Of course, for hermit types who'd rather wage their own wars and not have to depend on other players to co-operate effectively, Massive plans to include standard lvl and 2v2 games, but when it's possible to crank the player count up to frenetic 8v8 games, something no modern strategy game has offered before, we don't see why you'd want it any other way.
Massive is also promising multiplayer gameplay which allows people to drop in and out without being at a disadvantage, again mimicking the online shooter ethos, as well as foregoing the usual RTS grinds of resource gathering and base-building. "It's still a strategy game," states Walfisz firmly. "However, it's unlike all the traditional RTS games which have gone before, where first you must harvest your resources and construct your buildings, then construct your units, and after half an hour go out and have a battle. Here, the focus is on always being in the heat of the battle. It has the accessibility that a lot of first-person shooters have."
So without resources and bases, what are we left to play with? "The point of each map is to take over what we call command points," Walfisz continues. "These are strategically important positions on the map. Hie team who controls the most command points will have domination of the map, and will influence a domination bar which moves in favour of the team controlling the map currently. Once the domination bar is fully moved to the left or to the right, one of the teams will win.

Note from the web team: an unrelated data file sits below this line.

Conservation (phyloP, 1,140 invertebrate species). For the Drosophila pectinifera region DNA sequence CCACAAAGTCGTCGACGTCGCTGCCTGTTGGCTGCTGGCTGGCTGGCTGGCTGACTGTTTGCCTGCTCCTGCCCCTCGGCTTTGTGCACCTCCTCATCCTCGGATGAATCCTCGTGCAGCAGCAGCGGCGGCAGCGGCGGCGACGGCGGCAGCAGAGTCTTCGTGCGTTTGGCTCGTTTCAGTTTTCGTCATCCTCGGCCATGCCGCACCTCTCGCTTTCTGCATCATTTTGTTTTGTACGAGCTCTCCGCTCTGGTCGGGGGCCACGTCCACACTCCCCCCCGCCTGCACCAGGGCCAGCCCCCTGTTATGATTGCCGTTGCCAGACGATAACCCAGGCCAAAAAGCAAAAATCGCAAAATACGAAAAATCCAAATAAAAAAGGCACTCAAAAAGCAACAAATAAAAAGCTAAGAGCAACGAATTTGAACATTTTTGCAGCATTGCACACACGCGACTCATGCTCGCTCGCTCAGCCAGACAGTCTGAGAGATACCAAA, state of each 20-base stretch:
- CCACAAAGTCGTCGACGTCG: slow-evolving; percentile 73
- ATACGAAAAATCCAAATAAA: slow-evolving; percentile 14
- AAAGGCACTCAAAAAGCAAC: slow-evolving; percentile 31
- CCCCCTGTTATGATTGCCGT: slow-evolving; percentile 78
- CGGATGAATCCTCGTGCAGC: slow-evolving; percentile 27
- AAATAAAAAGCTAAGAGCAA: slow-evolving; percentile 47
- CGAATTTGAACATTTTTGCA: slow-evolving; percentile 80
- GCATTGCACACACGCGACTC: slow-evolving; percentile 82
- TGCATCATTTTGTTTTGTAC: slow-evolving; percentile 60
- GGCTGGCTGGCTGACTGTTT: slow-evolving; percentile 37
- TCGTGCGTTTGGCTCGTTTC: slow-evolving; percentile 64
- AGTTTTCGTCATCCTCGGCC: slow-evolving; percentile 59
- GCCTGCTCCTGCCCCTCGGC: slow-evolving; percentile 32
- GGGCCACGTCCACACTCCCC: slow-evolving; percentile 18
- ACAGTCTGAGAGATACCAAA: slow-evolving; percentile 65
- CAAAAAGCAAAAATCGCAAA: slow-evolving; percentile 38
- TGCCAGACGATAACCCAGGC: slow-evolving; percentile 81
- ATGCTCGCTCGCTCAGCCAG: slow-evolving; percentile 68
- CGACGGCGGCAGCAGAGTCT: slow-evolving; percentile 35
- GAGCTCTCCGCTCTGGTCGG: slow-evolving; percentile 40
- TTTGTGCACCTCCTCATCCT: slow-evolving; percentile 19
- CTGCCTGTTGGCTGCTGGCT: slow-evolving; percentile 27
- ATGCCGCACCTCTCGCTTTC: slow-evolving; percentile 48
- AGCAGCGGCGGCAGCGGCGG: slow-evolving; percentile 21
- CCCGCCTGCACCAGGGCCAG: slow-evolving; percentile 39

"Each map also has a time limit, say 20-minutes, so if after 20-minutes there's no clear winner, then the team who has most domination on the domination bar wins the map." That's essentially Battlefield's ticket system wearing a wig and a dress if you hadn't noticed, and we're more than happy to see that method being adapted to a different genre.
World In Conflict's setting is also in stark contrast to the kind of themes Massive has worked with previously. "We've been working on sci-fi stuff since 1997 and so we decided to explore another type of setting," explains Walfisz. "We love sci-fi stuff as much as we love fantasy stuff, but one thing we realised during the years is that it's always great for gamers to recognise new settings."
Massive's previous title, Ground Control II, had a great sense of style, with its sci-fi setting and some highly atmospheric locations. It was also a great game to boot, landing a PC award and 84 per cent - another reason to look forward to World In Conflict.
"With this new game, one of the key things was to make it open to all," adds Walfisz. "To do that we realised that the setting should also be really accessible and understandable from the beginning - basically, World In Conflict is something that people can recognise right away. That's why we chose the contemporary suburban setting."